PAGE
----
Since time immemorial, people have believed in the existence of magical creatures. Medieval bestiaries are full of descriptions of beasts with peculiar attributes, such as unicorns, dragons and phoenixes. There is something comforting in seeing these images, a reminder of the power of the human imagination and the wish to believe in animals with extraordinary (and sometimes dangerous) talents.
An Enchanting Siren
Normally a siren is depicted as a creature with a woman’s head and a bird’s body, but in this medieval French manuscript it is shown with a fish-like tail. The siren is said to be violent in nature: she enchants sailors with her birdsong and voluptuous body, before dragging them from their ships to eat their flesh.
Ulisse Aldrovandi was obsessed with dragons, to the extent that he wrote a best-selling book named The History of Serpents and Dragons. Aldrovandi owned a specimen of a ‘monstrous dragon’, which had been found near Bologna, Italy, in 1572. Its preserved body was displayed in his personal museum and could still be seen there more than 100 years later.
A French Phoenix
Did you know that the French author Guy de la Garde devoted an entire study to the phoenix, entitled L’Histoire et description du Phoenix? The British Library’s copy of this book is printed uniquely on vellum and contains a hand-coloured picture of a phoenix emerging from a burning tree.
The simurgh was traditionally portrayed with a canine head, pointed ears and a ‘peacock’ tail. In Persian literature, it is usually depicted in flight with fantastic swirling tail-feathers. In this bestiary, the author describes the simurgh as strong enough to easily carry off an elephant, and it is said to lay an egg once every 300 years.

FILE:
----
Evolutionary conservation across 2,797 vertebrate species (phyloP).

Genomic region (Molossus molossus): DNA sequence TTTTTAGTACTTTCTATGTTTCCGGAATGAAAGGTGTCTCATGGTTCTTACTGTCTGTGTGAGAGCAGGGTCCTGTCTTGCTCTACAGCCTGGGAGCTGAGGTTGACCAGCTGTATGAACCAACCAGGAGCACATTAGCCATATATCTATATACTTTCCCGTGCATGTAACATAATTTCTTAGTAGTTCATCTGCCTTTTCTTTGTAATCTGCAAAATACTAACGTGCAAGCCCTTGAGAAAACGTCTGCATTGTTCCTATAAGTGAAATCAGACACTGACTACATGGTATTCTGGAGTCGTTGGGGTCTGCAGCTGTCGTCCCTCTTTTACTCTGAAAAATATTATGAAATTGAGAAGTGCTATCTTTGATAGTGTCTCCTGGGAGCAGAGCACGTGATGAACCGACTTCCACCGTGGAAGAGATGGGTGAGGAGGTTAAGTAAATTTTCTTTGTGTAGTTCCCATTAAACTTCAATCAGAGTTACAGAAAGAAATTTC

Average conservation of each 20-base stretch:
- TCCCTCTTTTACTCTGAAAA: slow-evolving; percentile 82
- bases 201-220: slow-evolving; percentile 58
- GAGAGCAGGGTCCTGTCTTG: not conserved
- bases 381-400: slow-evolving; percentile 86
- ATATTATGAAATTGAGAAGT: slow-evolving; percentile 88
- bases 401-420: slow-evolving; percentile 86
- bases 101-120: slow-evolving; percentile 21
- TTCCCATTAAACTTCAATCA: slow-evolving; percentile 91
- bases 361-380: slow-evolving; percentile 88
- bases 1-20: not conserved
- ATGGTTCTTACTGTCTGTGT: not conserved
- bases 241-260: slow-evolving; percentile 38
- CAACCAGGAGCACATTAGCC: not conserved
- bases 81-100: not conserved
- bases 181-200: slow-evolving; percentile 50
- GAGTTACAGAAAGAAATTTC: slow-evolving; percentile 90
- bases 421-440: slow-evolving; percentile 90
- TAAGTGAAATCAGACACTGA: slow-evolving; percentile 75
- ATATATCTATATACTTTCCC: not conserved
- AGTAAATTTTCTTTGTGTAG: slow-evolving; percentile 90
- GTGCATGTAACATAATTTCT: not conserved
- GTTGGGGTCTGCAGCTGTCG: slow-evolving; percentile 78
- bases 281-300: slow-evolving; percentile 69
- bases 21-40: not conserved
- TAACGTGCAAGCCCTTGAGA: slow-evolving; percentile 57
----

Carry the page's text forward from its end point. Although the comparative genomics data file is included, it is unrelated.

Five Species of Unicorn
Pierre Pomet, a Parisian pharmacist, identified no fewer than five species of unicorn, including the camphur (a horned ass from Arabia) and the pirassoipi (a unicorn with twin horns, a contradiction in terms). Pomet stated that unicorn horn was ‘well used, on account of the great properties attributed to it, principally against poisons’.
Hunting The Unicorn
The blood, hair and horn of the unicorn have long been supposed to have medicinal properties. This image of the killing and skinning of the pirassoipi, a twin-horned unicorn, is found in a study by Ambroise Paré, surgeon to the French Crown. Paré had wide-ranging interests. He devoted other chapters in this book to phenomena such as Egyptian mummies and poisons.
A Cunning Cat
Cats have long been associated with witchcraft. Conrad Gessner, a 16th-century Swiss naturalist, reported that they possess ‘a cunning character’ and that ‘men have been known to even faint at the sight of a cat’. Edward Topsell, the first English translator of Gessner’s work, noted, ‘The familiars of witches do most ordinarily appear in the shape of cats, which is an argument that the beast is dangerous to soul and body.’
An Outstanding Owl
This hand-coloured illustration of a pair of snowy owls is found in the enormous Birds of America, which shows at actual size every bird native to North America. The finished volume is just over 3¼ feet (1m) tall and is the most expensive printed book ever sold at auction. Snowy owls are native to the Arctic regions of North America and Eurasia.